KFG: What was your process from aspiring writer to published? Would you recommend it, or do you know of a better way?

CO: My process from aspiring writer to publication is embarassing to admit. I wrote stories for 10 years and never sent them out because I was too terrified of rejection. At age 32, I was shamed into it by a poet who assumed I sent work out, and was shocked that I didn't. To offset my fear, I decided to make rejection itself my goal. I wanted to get 100 rejections in a year. Things went well until #87, when a tiny magazine published my first story. It felt good. Last year I published two stories, and harvested 11 rejections. Each rejection hurt. But I'm getting better at accepting them as part of the whole deal.

I recommend finding the process that works best for you. My lame method did for me.

KFG: What are the three most important things you'd tell a beginning writer?

Three most important things for a young writer? Read, read, read. Try to write one minute per day minimum. (That works for me.) Only listen to 20% of any feedback. Read your work aloud to yourself. Trust yourself to improve with steady effort. Don't drink too much. Try to avoid full-time jobs. Make sure your romantic partner is absolutely fully supportive of your efforts. (If not--either you won't write or you'll break up.) Read, read, read.

Literary achievement is based on commitment, discipline, and endurance. For thirty years I've had one motto: Never give up. Never give up. Never give up. Never give up. Never give up. Never give up.

You can't really hear this kind of advice enough, or at least I can't. Thanks, Chris.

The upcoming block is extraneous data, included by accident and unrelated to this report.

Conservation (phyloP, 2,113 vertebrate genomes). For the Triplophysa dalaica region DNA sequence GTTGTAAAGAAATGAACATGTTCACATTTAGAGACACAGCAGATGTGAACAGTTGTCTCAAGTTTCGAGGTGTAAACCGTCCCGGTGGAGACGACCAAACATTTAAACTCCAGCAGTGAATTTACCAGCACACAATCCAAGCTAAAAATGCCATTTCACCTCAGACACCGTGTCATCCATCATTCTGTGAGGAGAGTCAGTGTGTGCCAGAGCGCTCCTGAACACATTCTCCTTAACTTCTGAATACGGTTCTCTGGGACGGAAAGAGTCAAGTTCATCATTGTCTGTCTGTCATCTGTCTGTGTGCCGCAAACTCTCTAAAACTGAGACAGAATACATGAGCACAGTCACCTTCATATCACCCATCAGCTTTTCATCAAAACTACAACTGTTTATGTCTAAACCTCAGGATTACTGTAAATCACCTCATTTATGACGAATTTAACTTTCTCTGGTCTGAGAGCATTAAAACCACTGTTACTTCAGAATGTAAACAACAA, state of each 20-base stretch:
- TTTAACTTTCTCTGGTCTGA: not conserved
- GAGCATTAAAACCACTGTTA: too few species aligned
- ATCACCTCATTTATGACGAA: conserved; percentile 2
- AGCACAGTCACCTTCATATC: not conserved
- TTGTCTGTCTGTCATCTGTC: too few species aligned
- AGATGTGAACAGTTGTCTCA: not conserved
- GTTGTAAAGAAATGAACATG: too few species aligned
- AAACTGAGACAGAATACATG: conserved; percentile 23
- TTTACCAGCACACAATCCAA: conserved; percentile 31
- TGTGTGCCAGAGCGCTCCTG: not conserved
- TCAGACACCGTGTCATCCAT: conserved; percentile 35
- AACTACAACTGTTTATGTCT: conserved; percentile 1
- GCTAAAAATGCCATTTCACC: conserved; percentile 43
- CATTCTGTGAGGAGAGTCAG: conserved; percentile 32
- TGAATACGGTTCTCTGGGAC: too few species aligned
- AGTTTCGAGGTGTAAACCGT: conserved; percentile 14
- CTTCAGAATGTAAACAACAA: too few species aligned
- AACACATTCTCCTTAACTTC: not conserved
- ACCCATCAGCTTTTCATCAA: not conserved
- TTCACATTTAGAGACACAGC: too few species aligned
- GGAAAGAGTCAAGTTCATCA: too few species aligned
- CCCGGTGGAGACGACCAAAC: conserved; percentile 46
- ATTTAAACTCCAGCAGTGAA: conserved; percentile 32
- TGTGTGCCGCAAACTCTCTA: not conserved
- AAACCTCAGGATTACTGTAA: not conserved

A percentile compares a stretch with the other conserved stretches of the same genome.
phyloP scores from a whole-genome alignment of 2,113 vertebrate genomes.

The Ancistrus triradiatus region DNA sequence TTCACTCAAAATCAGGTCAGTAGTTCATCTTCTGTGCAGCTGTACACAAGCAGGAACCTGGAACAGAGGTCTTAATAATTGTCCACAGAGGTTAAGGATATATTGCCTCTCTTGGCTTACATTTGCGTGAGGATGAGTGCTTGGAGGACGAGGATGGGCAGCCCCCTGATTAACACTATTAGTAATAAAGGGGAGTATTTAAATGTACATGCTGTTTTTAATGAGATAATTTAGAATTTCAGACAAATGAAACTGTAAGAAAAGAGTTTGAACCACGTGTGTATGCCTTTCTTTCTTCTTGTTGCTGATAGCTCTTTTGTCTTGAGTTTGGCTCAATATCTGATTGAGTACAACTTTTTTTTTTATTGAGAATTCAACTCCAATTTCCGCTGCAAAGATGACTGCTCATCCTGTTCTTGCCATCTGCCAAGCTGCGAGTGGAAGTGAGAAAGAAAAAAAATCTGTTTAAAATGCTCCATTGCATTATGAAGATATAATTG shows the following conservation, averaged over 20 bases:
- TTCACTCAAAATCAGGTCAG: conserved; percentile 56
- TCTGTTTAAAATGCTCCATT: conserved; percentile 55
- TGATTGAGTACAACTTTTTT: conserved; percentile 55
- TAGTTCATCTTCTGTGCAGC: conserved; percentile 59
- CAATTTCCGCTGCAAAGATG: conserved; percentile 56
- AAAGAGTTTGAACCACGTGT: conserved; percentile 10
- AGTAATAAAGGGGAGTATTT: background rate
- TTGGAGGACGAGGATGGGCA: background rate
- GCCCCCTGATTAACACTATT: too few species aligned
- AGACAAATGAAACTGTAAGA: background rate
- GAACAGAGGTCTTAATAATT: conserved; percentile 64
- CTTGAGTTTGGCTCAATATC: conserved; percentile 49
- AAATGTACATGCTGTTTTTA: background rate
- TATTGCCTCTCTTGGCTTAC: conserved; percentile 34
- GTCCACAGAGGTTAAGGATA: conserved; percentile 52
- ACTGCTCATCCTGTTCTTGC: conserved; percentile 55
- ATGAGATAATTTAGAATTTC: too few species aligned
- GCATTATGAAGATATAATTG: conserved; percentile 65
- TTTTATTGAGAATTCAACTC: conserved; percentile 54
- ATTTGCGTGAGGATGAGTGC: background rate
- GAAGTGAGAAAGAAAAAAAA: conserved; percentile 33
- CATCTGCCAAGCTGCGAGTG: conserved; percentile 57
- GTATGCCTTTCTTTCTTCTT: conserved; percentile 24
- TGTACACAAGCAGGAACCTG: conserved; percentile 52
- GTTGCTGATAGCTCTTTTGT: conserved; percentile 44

3.05.2007

got chickens?

I often see things I know to be signs of great import and meaning, but I don't know what the meaning is, so I make it up.

Today out walking in the warm, blossom rich spring air, I encountered a white rooster with a red comb. He was just stepping around a little narrow sidewalk in front of a house. The street was quiet, except for the sound of two women who sat in a parked car, talking.

I stopped and watched the rooster, maneuvering the stroller around so my daughter could see him too. He gave us the full profile, high and proud, then stepped about a little more and started scratching. There were no open gates or holes in the fence that I could see, and he could clearly fly, so I thought he had probably winged it for some fresh perspective, it being such a fine day.

Reluctant to leave him and imagining his owner's dismay at seeing him on the street, I paused near the car where the women were talking. I thought of waving to them, and saying, "Do you have chickens?" They didn't notice me, or the rooster, and continued to talk, oblivious to us.

I walked on, leaving the rooster to his sidewalk scratching and the women to their parked car chatting.

Now for the quiz: What does the white rooster in this story symbolize?

For me, the voice of my novel's character. I've been studying up on good story writing lately, reading especially those whose inventive and rockem sockem language I admire, just to get the juices flowing. The other night in the bath, it was Barry Hannah in a story from an old Best American Short Stories. What I love about that series is the feature in the back with a bio and short statement about each story by the author. Many give insight into the source of the story's content and the process of its writing. Hannah said in his blurb how key voice is, how you can get people to listen to a good story around a campfire but in black and white on the page, you've got to grab em, and you do that with voice. I'm paraphrasing.

I also read a killer one by a guy called Chris Offutt. Man o man.

But the rooster is the voice of my hero. She's got to be that unexpected, that strong, reaching her neck up to give the mighty profile when confronted with a foreign vehicle in an unprotected area, that cool--step and scratch, not bothered.

And me? I just have to be sure I'm not like the women in the car, too enamored with my own voice to see what's in front of me.

3.01.2007

Novelution: doing the numbers

At over 11,000 words to date, the novel is filling out nicely. I'm able to work on it 2 times a week, for 2 or 3 hours at a time. Tonight I thought of a beginning, which might also be an end--I'm 5% sure of that. So it goes!